Is a gun like a virus, a car, tobacco or alcohol? Yes say public health experts, who in the wake of recent mass shootings are calling for a fresh look at gun violence as a social disease.
What we need, they say, is a public health approach to the problem, like the highway safety measures, product changes and driving laws that slashed deaths from car crashes decades ago, even as the number of vehicles on the road rose.
One example: Guardrails are now curved to the ground instead of having sharp metal ends that stick out and pose a hazard in a crash.
"People used to spear themselves, and we blamed the drivers for that," said Dr. Garen Wintemute, an emergency medicine professor who directs the Violence Prevention Research Program at the University of California-Davis.
It wasn't enough back then to curb deaths just by trying to make people better drivers, and it isn't enough now to tackle gun violence by focusing solely on the people doing the shooting, he and other doctors say.
"What I'm struggling with is: Is this the new social norm? This is what we're going to have to live with if we have more personal access to firearms," said one of the nation's leading gun violence experts, Dr. Stephen Hargarten, emergency medicine chief at Froedtert Hospital and director of the Injury Research Center at the Medical College of Wisconsin. "We have a public health issue to discuss. Do we wait for the next outbreak or is there something we can do to prevent it?"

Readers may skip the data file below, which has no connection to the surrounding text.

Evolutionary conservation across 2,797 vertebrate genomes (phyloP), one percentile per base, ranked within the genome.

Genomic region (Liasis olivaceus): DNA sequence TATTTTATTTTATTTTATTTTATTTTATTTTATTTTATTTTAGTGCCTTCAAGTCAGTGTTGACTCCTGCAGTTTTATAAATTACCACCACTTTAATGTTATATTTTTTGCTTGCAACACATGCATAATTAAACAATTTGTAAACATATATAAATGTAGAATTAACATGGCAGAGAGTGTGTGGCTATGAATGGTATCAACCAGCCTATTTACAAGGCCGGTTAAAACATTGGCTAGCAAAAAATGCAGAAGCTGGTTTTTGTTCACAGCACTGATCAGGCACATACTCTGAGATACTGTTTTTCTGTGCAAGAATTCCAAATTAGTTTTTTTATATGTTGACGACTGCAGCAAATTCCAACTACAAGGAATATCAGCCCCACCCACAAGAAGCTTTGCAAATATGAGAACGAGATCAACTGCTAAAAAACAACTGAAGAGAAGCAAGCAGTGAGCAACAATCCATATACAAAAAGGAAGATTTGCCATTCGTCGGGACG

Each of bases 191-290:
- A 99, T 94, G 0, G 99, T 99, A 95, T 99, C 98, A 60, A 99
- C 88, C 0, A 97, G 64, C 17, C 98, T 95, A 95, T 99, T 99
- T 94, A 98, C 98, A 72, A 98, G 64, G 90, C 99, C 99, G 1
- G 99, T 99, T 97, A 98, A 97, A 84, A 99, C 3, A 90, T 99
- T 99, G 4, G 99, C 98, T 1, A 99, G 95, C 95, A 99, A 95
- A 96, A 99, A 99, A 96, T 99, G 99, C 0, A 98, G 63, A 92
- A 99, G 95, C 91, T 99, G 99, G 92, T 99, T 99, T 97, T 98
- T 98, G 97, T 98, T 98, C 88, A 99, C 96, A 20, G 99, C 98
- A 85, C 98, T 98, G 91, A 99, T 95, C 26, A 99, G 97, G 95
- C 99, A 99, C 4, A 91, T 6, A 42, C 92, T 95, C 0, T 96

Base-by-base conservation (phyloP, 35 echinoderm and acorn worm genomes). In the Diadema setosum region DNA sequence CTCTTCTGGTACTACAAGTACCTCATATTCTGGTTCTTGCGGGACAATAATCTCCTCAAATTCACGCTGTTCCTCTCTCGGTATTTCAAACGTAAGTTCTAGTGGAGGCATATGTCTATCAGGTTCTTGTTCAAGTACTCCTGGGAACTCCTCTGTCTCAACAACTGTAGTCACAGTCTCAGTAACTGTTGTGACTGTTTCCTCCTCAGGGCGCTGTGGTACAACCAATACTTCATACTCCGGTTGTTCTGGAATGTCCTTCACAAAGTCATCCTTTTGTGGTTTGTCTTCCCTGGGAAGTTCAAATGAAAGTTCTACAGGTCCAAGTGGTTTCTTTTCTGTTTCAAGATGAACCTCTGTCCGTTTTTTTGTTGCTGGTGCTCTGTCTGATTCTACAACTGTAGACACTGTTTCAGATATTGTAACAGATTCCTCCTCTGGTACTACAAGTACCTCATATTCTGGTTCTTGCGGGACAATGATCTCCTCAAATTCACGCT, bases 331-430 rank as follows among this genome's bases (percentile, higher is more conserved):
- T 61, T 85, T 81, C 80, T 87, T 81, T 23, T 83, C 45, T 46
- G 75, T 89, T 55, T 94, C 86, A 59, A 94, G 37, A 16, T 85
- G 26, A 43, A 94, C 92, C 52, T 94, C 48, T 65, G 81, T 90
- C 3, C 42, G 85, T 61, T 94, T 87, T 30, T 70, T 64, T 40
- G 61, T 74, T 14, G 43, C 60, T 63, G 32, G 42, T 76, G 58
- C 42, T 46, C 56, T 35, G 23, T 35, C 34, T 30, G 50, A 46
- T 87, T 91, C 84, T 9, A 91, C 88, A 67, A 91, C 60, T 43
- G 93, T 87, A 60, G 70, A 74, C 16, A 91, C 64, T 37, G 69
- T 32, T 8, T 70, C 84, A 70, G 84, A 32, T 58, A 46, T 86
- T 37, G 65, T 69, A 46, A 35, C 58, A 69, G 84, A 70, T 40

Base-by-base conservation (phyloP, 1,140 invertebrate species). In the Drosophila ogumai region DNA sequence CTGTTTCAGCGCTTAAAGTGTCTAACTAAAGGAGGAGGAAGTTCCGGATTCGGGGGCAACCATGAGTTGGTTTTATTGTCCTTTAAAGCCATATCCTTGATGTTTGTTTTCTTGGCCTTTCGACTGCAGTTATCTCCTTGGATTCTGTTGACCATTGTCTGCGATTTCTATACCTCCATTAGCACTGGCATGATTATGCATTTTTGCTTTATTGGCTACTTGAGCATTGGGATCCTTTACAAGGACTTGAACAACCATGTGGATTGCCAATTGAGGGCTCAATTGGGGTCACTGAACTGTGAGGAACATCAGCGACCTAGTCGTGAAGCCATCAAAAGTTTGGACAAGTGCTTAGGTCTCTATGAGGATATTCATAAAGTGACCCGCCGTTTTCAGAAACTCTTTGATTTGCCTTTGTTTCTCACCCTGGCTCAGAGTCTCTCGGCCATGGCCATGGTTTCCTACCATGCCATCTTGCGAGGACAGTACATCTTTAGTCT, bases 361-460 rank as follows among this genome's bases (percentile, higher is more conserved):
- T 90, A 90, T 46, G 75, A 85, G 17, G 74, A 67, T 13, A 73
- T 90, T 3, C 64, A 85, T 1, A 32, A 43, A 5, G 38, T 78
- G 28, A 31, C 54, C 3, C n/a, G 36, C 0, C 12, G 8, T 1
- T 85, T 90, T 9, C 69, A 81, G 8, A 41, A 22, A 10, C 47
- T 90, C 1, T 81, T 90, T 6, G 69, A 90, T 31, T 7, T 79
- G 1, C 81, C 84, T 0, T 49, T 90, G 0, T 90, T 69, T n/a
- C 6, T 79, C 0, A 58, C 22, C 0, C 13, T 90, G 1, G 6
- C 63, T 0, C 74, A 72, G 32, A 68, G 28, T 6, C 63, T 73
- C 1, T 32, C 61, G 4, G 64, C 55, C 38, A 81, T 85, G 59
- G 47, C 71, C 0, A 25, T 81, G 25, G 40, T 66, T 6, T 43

About 260 million to 300 million firearms are owned by civilians in the United States; about one-third of American homes have one. Mass shootings don't seem to be on the rise, but not all police agencies report details like the number of victims per shooting and reporting lags by more than a year, so recent trends are not known.
More than 73,000 emergency room visits in 2010 were for firearm-related injuries, the Centers for Disease Control and Prevention estimates.
At the same time, violent crime has been falling and the murder rate is less than half what it was two decades ago. And Gallup polls have shown support for stricter gun laws has been falling since 1990. Last year 55 percent of Americans said gun laws should remain the same or become more lenient.
Dr. David Satcher tried to make gun violence a public health issue when he became CDC director in 1993. Four years later, laws that allow the carrying of concealed weapons drew attention when two women were shot at an Indianapolis restaurant after a patron's gun fell out of his pocket and accidentally fired. Ironically, the victims were health educators in town for an American Public Health Association convention.
Violence prevention research: www.ucdmc.ucdavis.edu/vprp
CDC injury prevention: www.cdc.gov/violenceprevention/nvdrs